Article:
[2] Per the Investment Company Institute, passive equity funds cost 0.08% on average, as opposed to their actively managed counterparts at 0.76% https://www.icifactbook.org/deployedfiles/FactBook/Site%20Properties/pdf/2019/2019_factbook.pdf

[3] Morningstar Direct Asset Flows

[4] Source: Standard and Poor’s

[5] Up to $3,000

Important Disclaimers:

Wedmont Private Capital (WPC) does not represent in any manner that the tax consequences described as part of its tax-loss harvesting service will be achieved or that WPC’s tax-loss harvesting service, or any of its products and/or services, will result in any particular tax consequence. The tax consequences of the tax-loss harvesting service and other strategies that WPC may pursue are complex and uncertain and may be challenged by the IRS. The information with regard to this service was not prepared to be used, and it cannot be used, by any investor to avoid penalties or interest.

Clients should confer with their personal tax advisors regarding the tax consequences of investing with WPC and engaging in the direct indexing service, based on their particular circumstances. Clients and their personal tax advisors are responsible for how the transactions conducted in an account are reported to the IRS or any other taxing authority on the Client’s personal tax returns. WPC assumes no responsibility for the tax consequences to any Client of any transaction.

The performance of the new securities purchased through the tax-loss harvesting service may be better or worse than the performance of the securities that are sold for tax-loss harvesting purposes. These performance discrepancies create tracking error between Client performance and performance of the target benchmark. Clients should expect the performance of their account to differ from the performance of the target benchmark, regardless of whether WPC has engaged in tax loss harvesting in the account.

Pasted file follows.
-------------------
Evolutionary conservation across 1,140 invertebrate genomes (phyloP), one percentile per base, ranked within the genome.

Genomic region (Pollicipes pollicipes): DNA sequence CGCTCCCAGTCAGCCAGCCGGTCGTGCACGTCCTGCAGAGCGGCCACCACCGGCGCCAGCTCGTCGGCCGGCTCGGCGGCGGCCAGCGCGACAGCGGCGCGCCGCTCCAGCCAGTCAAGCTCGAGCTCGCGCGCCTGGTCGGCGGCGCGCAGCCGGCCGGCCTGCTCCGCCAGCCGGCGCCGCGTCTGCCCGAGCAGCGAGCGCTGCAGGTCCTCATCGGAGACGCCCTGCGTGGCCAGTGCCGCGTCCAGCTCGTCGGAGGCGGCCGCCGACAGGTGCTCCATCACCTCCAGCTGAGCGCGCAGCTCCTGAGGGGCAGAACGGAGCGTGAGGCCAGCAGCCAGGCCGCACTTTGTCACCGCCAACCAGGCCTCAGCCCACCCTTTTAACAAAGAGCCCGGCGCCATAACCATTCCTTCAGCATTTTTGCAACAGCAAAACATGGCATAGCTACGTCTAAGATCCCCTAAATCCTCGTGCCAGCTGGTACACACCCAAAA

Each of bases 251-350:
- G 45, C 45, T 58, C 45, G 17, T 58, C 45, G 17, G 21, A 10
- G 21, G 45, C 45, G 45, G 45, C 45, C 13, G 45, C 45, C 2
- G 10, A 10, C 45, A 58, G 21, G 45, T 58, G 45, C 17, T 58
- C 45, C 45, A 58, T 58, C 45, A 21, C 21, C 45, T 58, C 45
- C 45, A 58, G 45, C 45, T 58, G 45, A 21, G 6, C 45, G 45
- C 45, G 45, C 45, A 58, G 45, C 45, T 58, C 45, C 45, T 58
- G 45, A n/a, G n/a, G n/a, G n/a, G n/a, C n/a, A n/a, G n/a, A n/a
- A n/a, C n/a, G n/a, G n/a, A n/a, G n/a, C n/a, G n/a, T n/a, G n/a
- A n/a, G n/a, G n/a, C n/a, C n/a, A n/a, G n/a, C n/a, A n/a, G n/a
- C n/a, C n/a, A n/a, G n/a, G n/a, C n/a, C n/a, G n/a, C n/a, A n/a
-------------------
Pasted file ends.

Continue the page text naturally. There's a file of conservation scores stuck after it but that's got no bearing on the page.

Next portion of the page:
The utilization of losses harvested through the strategy will depend upon the recognition of capital gains in the same or a future tax period, and in addition may be subject to limitations under applicable tax laws, e.g., if there are insufficient realized gains in the tax period, the use of harvested losses may be limited to a $3,000 deduction against income and distributions. Losses harvested through the strategy that are not utilized in the tax period when recognized (e.g., because of insufficient capital gains and/or significant capital loss carryforwards), generally may be carried forward to offset future capital gains, if any, for a period of seven years. WPC only monitors for tax-loss harvesting for accounts within WPC. The client is responsible for monitoring their and their spouse’s accounts outside of WPC to ensure that transactions in the same security or a substantially similar security do not create a “wash sale.” A wash sale is the sale at a loss and purchase of the same security or substantially similar security within 30 days of each other. If a wash sale transaction occurs, the IRS may disallow or defer the loss for current tax reporting purposes. More specifically, the wash sale period for any sale at a loss consists of 61 calendar days: the day of the sale, the 30 days before the sale, and the 30 days after the sale. The wash sale rule postpones losses on a sale, if replacement shares are bought around the same time. WPC may lack visibility to certain wash sales, should they occur as a result of external or unlinked accounts, and therefore WPC may not be able to provide notice of such wash sale in advance of the Client’s receipt of the IRS Form 1099. The effectiveness of the tax-loss harvesting strategy to reduce the tax liability of the Client will depend on the Client’s entire tax and investment profile, including purchases and dispositions in a Client’s (or Client’s spouse’s) accounts outside of WPC and type of investments (e.g., taxable or nontaxable) or holding period (e.g., short- term or long-term). WPC will monitor only a Client’s (or Client’s spouse’s) accounts at WPC to determine if there are unrealized losses for purposes of determining whether to harvest such losses. Transactions outside of such accounts may affect whether a loss is successfully harvested and, if so, whether that loss is usable by the Client in the most efficient manner.